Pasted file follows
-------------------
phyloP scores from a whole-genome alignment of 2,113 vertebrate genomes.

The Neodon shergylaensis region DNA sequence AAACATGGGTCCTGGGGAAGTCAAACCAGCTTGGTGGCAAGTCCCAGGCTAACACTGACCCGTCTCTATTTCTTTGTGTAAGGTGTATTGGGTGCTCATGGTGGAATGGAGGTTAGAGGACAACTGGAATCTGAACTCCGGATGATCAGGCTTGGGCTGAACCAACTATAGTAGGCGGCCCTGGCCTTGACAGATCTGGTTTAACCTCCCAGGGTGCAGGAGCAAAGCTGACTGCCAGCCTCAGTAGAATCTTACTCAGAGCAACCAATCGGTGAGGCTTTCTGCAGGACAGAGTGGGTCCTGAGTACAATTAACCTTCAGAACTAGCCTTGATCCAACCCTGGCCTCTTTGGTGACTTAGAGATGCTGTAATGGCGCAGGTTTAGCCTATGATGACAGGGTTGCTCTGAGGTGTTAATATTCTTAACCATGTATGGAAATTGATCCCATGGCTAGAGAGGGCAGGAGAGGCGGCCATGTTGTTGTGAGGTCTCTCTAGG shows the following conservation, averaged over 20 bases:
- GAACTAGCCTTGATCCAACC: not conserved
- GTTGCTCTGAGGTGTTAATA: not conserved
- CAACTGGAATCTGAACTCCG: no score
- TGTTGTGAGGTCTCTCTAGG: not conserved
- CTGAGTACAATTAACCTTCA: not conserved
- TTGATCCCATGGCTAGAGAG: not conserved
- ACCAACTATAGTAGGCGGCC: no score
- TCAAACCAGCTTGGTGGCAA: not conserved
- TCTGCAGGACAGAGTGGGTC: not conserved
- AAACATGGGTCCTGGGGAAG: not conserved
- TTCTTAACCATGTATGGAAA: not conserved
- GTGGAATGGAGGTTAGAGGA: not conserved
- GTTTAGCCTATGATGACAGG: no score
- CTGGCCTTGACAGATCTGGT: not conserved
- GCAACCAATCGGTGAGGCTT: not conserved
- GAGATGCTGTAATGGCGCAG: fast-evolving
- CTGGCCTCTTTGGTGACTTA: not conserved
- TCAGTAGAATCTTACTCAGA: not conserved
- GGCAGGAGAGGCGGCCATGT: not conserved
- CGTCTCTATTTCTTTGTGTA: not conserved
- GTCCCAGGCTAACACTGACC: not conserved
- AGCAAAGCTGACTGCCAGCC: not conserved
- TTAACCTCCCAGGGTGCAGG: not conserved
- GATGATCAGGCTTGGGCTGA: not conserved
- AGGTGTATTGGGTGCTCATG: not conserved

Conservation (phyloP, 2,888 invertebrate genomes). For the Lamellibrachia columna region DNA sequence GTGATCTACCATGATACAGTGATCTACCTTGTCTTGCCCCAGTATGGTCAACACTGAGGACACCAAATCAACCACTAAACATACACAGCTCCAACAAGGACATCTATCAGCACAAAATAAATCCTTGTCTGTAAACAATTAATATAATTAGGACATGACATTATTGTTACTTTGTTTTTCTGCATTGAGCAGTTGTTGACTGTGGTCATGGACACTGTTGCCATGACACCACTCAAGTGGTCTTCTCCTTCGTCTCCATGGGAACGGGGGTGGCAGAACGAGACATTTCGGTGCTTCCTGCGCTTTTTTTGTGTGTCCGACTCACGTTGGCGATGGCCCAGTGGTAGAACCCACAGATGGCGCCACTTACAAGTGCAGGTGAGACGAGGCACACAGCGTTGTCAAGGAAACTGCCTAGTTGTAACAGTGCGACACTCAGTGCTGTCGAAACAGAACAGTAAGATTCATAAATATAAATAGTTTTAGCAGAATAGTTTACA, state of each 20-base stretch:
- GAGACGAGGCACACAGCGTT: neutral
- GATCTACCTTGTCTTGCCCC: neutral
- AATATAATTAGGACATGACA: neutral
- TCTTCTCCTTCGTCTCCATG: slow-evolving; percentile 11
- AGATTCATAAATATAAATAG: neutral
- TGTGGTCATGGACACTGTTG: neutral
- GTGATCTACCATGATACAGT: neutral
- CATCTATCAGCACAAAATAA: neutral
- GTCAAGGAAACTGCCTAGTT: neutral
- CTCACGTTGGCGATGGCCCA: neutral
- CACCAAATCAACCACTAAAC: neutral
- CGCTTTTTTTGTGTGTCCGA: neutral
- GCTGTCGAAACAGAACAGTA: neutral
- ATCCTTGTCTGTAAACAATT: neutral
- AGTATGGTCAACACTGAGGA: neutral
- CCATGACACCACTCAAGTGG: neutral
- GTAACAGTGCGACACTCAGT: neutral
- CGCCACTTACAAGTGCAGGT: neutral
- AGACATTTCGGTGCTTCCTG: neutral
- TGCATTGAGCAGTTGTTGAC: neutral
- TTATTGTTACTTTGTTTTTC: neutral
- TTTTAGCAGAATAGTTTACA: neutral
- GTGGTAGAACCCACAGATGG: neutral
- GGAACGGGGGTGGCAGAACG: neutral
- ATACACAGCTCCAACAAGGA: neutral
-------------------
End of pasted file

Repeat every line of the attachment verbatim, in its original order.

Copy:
phyloP scores from a whole-genome alignment of 2,113 vertebrate genomes.

The Neodon shergylaensis region DNA sequence AAACATGGGTCCTGGGGAAGTCAAACCAGCTTGGTGGCAAGTCCCAGGCTAACACTGACCCGTCTCTATTTCTTTGTGTAAGGTGTATTGGGTGCTCATGGTGGAATGGAGGTTAGAGGACAACTGGAATCTGAACTCCGGATGATCAGGCTTGGGCTGAACCAACTATAGTAGGCGGCCCTGGCCTTGACAGATCTGGTTTAACCTCCCAGGGTGCAGGAGCAAAGCTGACTGCCAGCCTCAGTAGAATCTTACTCAGAGCAACCAATCGGTGAGGCTTTCTGCAGGACAGAGTGGGTCCTGAGTACAATTAACCTTCAGAACTAGCCTTGATCCAACCCTGGCCTCTTTGGTGACTTAGAGATGCTGTAATGGCGCAGGTTTAGCCTATGATGACAGGGTTGCTCTGAGGTGTTAATATTCTTAACCATGTATGGAAATTGATCCCATGGCTAGAGAGGGCAGGAGAGGCGGCCATGTTGTTGTGAGGTCTCTCTAGG shows the following conservation, averaged over 20 bases:
- GAACTAGCCTTGATCCAACC: not conserved
- GTTGCTCTGAGGTGTTAATA: not conserved
- CAACTGGAATCTGAACTCCG: no score
- TGTTGTGAGGTCTCTCTAGG: not conserved
- CTGAGTACAATTAACCTTCA: not conserved
- TTGATCCCATGGCTAGAGAG: not conserved
- ACCAACTATAGTAGGCGGCC: no score
- TCAAACCAGCTTGGTGGCAA: not conserved
- TCTGCAGGACAGAGTGGGTC: not conserved
- AAACATGGGTCCTGGGGAAG: not conserved
- TTCTTAACCATGTATGGAAA: not conserved
- GTGGAATGGAGGTTAGAGGA: not conserved
- GTTTAGCCTATGATGACAGG: no score
- CTGGCCTTGACAGATCTGGT: not conserved
- GCAACCAATCGGTGAGGCTT: not conserved
- GAGATGCTGTAATGGCGCAG: fast-evolving
- CTGGCCTCTTTGGTGACTTA: not conserved
- TCAGTAGAATCTTACTCAGA: not conserved
- GGCAGGAGAGGCGGCCATGT: not conserved
- CGTCTCTATTTCTTTGTGTA: not conserved
- GTCCCAGGCTAACACTGACC: not conserved
- AGCAAAGCTGACTGCCAGCC: not conserved
- TTAACCTCCCAGGGTGCAGG: not conserved
- GATGATCAGGCTTGGGCTGA: not conserved
- AGGTGTATTGGGTGCTCATG: not conserved

Conservation (phyloP, 2,888 invertebrate genomes). For the Lamellibrachia columna region DNA sequence GTGATCTACCATGATACAGTGATCTACCTTGTCTTGCCCCAGTATGGTCAACACTGAGGACACCAAATCAACCACTAAACATACACAGCTCCAACAAGGACATCTATCAGCACAAAATAAATCCTTGTCTGTAAACAATTAATATAATTAGGACATGACATTATTGTTACTTTGTTTTTCTGCATTGAGCAGTTGTTGACTGTGGTCATGGACACTGTTGCCATGACACCACTCAAGTGGTCTTCTCCTTCGTCTCCATGGGAACGGGGGTGGCAGAACGAGACATTTCGGTGCTTCCTGCGCTTTTTTTGTGTGTCCGACTCACGTTGGCGATGGCCCAGTGGTAGAACCCACAGATGGCGCCACTTACAAGTGCAGGTGAGACGAGGCACACAGCGTTGTCAAGGAAACTGCCTAGTTGTAACAGTGCGACACTCAGTGCTGTCGAAACAGAACAGTAAGATTCATAAATATAAATAGTTTTAGCAGAATAGTTTACA, state of each 20-base stretch:
- GAGACGAGGCACACAGCGTT: neutral
- GATCTACCTTGTCTTGCCCC: neutral
- AATATAATTAGGACATGACA: neutral
- TCTTCTCCTTCGTCTCCATG: slow-evolving; percentile 11
- AGATTCATAAATATAAATAG: neutral
- TGTGGTCATGGACACTGTTG: neutral
- GTGATCTACCATGATACAGT: neutral
- CATCTATCAGCACAAAATAA: neutral
- GTCAAGGAAACTGCCTAGTT: neutral
- CTCACGTTGGCGATGGCCCA: neutral
- CACCAAATCAACCACTAAAC: neutral
- CGCTTTTTTTGTGTGTCCGA: neutral
- GCTGTCGAAACAGAACAGTA: neutral
- ATCCTTGTCTGTAAACAATT: neutral
- AGTATGGTCAACACTGAGGA: neutral
- CCATGACACCACTCAAGTGG: neutral
- GTAACAGTGCGACACTCAGT: neutral
- CGCCACTTACAAGTGCAGGT: neutral
- AGACATTTCGGTGCTTCCTG: neutral
- TGCATTGAGCAGTTGTTGAC: neutral
- TTATTGTTACTTTGTTTTTC: neutral
- TTTTAGCAGAATAGTTTACA: neutral
- GTGGTAGAACCCACAGATGG: neutral
- GGAACGGGGGTGGCAGAACG: neutral
- ATACACAGCTCCAACAAGGA: neutral